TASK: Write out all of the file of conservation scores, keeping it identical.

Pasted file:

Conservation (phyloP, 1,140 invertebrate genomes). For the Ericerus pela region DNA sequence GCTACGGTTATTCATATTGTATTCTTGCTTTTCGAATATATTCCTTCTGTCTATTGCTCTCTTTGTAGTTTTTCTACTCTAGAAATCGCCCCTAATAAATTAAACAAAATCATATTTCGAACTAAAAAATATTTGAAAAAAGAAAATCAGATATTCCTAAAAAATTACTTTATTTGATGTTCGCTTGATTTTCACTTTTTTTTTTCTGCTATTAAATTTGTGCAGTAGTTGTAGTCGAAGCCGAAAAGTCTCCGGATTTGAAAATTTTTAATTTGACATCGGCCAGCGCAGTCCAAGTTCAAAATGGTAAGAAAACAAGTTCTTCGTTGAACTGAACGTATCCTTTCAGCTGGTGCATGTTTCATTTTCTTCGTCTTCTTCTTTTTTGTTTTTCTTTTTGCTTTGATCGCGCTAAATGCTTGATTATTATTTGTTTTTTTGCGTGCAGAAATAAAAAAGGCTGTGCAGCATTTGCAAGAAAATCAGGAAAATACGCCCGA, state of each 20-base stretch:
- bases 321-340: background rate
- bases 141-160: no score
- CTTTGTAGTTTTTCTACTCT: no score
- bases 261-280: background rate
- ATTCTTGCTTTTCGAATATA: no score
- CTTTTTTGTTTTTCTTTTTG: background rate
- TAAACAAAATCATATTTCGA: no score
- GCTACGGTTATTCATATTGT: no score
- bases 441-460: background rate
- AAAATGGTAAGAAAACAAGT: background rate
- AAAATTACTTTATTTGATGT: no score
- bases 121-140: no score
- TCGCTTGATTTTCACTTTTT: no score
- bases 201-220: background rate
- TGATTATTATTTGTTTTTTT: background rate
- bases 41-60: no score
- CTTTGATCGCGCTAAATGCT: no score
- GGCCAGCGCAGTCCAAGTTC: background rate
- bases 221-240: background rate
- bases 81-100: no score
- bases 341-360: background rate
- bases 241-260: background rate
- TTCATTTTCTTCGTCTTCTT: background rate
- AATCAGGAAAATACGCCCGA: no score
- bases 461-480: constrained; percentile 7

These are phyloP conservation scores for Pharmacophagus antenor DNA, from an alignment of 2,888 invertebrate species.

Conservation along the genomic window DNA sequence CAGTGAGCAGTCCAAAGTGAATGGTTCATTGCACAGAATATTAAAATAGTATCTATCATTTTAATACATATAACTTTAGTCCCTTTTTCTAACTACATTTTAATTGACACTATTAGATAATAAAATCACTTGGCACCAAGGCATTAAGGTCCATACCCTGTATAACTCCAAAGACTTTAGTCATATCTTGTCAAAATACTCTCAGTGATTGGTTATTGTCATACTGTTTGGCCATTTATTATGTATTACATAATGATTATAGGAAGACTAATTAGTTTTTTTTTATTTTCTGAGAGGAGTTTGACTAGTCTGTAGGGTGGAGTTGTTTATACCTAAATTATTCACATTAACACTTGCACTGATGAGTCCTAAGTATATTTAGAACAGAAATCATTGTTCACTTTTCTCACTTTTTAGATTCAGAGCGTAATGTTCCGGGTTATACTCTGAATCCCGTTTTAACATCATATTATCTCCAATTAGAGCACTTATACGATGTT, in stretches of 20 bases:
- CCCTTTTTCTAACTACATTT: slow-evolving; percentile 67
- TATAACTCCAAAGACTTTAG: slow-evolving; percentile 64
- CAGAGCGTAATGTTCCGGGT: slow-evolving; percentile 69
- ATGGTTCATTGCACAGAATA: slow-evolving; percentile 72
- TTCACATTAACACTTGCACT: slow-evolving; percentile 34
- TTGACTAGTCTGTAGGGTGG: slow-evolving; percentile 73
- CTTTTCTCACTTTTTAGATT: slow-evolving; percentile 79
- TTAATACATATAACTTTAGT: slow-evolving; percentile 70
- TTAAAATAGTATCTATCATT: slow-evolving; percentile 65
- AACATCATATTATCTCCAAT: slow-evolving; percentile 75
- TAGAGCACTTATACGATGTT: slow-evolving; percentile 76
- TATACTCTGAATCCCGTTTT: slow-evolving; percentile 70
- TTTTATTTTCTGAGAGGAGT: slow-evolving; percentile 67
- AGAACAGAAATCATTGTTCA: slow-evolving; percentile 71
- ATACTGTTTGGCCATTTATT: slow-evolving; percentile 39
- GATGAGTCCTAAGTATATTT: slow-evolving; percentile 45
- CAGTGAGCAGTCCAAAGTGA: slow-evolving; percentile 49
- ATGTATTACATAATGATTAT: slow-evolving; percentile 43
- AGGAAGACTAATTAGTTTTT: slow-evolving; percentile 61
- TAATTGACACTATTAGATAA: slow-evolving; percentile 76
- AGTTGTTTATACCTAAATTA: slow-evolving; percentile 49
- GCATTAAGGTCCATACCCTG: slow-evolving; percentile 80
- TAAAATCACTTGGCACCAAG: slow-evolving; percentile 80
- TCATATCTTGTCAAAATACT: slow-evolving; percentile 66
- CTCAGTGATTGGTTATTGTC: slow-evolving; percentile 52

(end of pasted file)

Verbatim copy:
Conservation (phyloP, 1,140 invertebrate genomes). For the Ericerus pela region DNA sequence GCTACGGTTATTCATATTGTATTCTTGCTTTTCGAATATATTCCTTCTGTCTATTGCTCTCTTTGTAGTTTTTCTACTCTAGAAATCGCCCCTAATAAATTAAACAAAATCATATTTCGAACTAAAAAATATTTGAAAAAAGAAAATCAGATATTCCTAAAAAATTACTTTATTTGATGTTCGCTTGATTTTCACTTTTTTTTTTCTGCTATTAAATTTGTGCAGTAGTTGTAGTCGAAGCCGAAAAGTCTCCGGATTTGAAAATTTTTAATTTGACATCGGCCAGCGCAGTCCAAGTTCAAAATGGTAAGAAAACAAGTTCTTCGTTGAACTGAACGTATCCTTTCAGCTGGTGCATGTTTCATTTTCTTCGTCTTCTTCTTTTTTGTTTTTCTTTTTGCTTTGATCGCGCTAAATGCTTGATTATTATTTGTTTTTTTGCGTGCAGAAATAAAAAAGGCTGTGCAGCATTTGCAAGAAAATCAGGAAAATACGCCCGA, state of each 20-base stretch:
- bases 321-340: background rate
- bases 141-160: no score
- CTTTGTAGTTTTTCTACTCT: no score
- bases 261-280: background rate
- ATTCTTGCTTTTCGAATATA: no score
- CTTTTTTGTTTTTCTTTTTG: background rate
- TAAACAAAATCATATTTCGA: no score
- GCTACGGTTATTCATATTGT: no score
- bases 441-460: background rate
- AAAATGGTAAGAAAACAAGT: background rate
- AAAATTACTTTATTTGATGT: no score
- bases 121-140: no score
- TCGCTTGATTTTCACTTTTT: no score
- bases 201-220: background rate
- TGATTATTATTTGTTTTTTT: background rate
- bases 41-60: no score
- CTTTGATCGCGCTAAATGCT: no score
- GGCCAGCGCAGTCCAAGTTC: background rate
- bases 221-240: background rate
- bases 81-100: no score
- bases 341-360: background rate
- bases 241-260: background rate
- TTCATTTTCTTCGTCTTCTT: background rate
- AATCAGGAAAATACGCCCGA: no score
- bases 461-480: constrained; percentile 7

These are phyloP conservation scores for Pharmacophagus antenor DNA, from an alignment of 2,888 invertebrate species.

Conservation along the genomic window DNA sequence CAGTGAGCAGTCCAAAGTGAATGGTTCATTGCACAGAATATTAAAATAGTATCTATCATTTTAATACATATAACTTTAGTCCCTTTTTCTAACTACATTTTAATTGACACTATTAGATAATAAAATCACTTGGCACCAAGGCATTAAGGTCCATACCCTGTATAACTCCAAAGACTTTAGTCATATCTTGTCAAAATACTCTCAGTGATTGGTTATTGTCATACTGTTTGGCCATTTATTATGTATTACATAATGATTATAGGAAGACTAATTAGTTTTTTTTTATTTTCTGAGAGGAGTTTGACTAGTCTGTAGGGTGGAGTTGTTTATACCTAAATTATTCACATTAACACTTGCACTGATGAGTCCTAAGTATATTTAGAACAGAAATCATTGTTCACTTTTCTCACTTTTTAGATTCAGAGCGTAATGTTCCGGGTTATACTCTGAATCCCGTTTTAACATCATATTATCTCCAATTAGAGCACTTATACGATGTT, in stretches of 20 bases:
- CCCTTTTTCTAACTACATTT: slow-evolving; percentile 67
- TATAACTCCAAAGACTTTAG: slow-evolving; percentile 64
- CAGAGCGTAATGTTCCGGGT: slow-evolving; percentile 69
- ATGGTTCATTGCACAGAATA: slow-evolving; percentile 72
- TTCACATTAACACTTGCACT: slow-evolving; percentile 34
- TTGACTAGTCTGTAGGGTGG: slow-evolving; percentile 73
- CTTTTCTCACTTTTTAGATT: slow-evolving; percentile 79
- TTAATACATATAACTTTAGT: slow-evolving; percentile 70
- TTAAAATAGTATCTATCATT: slow-evolving; percentile 65
- AACATCATATTATCTCCAAT: slow-evolving; percentile 75
- TAGAGCACTTATACGATGTT: slow-evolving; percentile 76
- TATACTCTGAATCCCGTTTT: slow-evolving; percentile 70
- TTTTATTTTCTGAGAGGAGT: slow-evolving; percentile 67
- AGAACAGAAATCATTGTTCA: slow-evolving; percentile 71
- ATACTGTTTGGCCATTTATT: slow-evolving; percentile 39
- GATGAGTCCTAAGTATATTT: slow-evolving; percentile 45
- CAGTGAGCAGTCCAAAGTGA: slow-evolving; percentile 49
- ATGTATTACATAATGATTAT: slow-evolving; percentile 43
- AGGAAGACTAATTAGTTTTT: slow-evolving; percentile 61
- TAATTGACACTATTAGATAA: slow-evolving; percentile 76
- AGTTGTTTATACCTAAATTA: slow-evolving; percentile 49
- GCATTAAGGTCCATACCCTG: slow-evolving; percentile 80
- TAAAATCACTTGGCACCAAG: slow-evolving; percentile 80
- TCATATCTTGTCAAAATACT: slow-evolving; percentile 66
- CTCAGTGATTGGTTATTGTC: slow-evolving; percentile 52